The new way to watch TV

I don’t watch a great deal of TV. I occasionally get to see the C4 news when I get home. There’s not much else on TV?


But I do like ‘box sets’ – which tend to be American. Breaking Bad was addictive over Xmas (I watched all 5 series!).

I have just finished watching the first two series of House of Cards. It’s the story of power and corruption in The Whitehouse and stars Kevin Spacey. Again, it was fairly addictive – I was delighted to eland at the weekend that they are shortly to film the third series.

It is, of course based on a short UK series of the same name filmed in the 1990′s but there the similarity ends. That was 4 episodes, Spacey has filmed 26 – so far!

What makes this series stand out is that it was commissioned by the Internet streaming service Netflix. They paid for it and premiered it. They also apparently gave Spacey a series to go at – whereas most networks tend to operate on a piiot and then the possibility of further shows.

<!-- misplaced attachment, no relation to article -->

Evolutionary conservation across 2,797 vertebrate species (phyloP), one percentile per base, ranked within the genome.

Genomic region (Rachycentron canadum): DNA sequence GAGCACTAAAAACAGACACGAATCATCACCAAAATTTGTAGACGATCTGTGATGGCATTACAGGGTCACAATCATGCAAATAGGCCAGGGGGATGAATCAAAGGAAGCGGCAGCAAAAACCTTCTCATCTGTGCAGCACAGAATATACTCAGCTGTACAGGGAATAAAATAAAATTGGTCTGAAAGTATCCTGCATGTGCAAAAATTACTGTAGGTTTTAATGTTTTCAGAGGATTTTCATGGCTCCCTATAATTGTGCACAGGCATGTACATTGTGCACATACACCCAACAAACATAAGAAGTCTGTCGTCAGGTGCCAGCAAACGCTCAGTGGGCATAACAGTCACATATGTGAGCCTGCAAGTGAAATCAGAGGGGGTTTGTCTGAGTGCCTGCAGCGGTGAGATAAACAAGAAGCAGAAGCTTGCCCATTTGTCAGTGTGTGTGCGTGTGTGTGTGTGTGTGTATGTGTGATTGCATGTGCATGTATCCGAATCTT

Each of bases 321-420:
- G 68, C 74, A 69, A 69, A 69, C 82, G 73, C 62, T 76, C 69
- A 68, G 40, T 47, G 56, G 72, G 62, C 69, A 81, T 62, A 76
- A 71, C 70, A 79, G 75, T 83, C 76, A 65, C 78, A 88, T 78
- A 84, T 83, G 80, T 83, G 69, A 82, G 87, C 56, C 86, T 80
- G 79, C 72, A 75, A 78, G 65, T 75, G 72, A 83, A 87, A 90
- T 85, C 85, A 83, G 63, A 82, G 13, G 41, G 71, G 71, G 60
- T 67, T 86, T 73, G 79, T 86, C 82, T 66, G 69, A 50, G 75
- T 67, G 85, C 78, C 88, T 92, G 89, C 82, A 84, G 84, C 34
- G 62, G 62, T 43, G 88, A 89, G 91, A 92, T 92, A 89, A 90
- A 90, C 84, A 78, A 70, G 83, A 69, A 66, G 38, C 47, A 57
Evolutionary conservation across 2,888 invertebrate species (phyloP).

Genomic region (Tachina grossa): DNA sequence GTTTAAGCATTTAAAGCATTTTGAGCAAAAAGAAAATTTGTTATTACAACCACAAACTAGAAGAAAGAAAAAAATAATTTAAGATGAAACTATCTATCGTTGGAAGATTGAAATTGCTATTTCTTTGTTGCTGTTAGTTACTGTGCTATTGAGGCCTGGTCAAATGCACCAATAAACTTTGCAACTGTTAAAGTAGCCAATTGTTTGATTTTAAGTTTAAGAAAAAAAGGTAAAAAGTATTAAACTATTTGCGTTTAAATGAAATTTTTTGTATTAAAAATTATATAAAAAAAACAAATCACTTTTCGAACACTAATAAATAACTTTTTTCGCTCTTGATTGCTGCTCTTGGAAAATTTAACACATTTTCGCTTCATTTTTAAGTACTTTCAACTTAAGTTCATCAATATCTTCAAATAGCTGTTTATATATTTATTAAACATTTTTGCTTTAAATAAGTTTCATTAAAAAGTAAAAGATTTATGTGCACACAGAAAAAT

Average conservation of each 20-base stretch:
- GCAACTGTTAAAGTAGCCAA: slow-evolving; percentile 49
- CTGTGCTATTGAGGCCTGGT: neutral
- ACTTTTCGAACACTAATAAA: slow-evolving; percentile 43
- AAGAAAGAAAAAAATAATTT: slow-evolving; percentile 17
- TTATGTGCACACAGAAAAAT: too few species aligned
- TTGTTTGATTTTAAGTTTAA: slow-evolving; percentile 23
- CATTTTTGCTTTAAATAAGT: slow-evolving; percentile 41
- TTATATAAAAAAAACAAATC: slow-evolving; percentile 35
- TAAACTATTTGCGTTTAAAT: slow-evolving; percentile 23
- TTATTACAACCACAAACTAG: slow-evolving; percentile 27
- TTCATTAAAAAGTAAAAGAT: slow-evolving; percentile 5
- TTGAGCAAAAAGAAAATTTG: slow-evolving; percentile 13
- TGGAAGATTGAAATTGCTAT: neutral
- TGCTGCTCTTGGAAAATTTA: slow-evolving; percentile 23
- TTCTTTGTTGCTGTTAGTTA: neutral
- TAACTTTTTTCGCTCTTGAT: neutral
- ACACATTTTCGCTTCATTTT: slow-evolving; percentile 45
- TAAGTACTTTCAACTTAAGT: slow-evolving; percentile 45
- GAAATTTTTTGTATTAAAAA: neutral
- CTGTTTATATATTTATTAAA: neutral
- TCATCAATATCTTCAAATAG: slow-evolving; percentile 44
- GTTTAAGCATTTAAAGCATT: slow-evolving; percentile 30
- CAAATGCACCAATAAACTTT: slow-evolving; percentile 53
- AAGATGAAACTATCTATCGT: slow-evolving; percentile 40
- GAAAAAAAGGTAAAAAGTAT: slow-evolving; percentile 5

Perhaps this is the way forward – our traditional views and ideas about TV and film have been challenged by Netflix with great acclaim. And I can’t wait for the next series. I wonder if I need to pay the TV Licence any more – a bit like Noel Edmonds?

Digital Connections? The Future

You will know that in the Grimsey Review much was made of the digital revolution. The change that we have seen in the last 50 years and the likely pace of change in the the next 50 (or even 5!)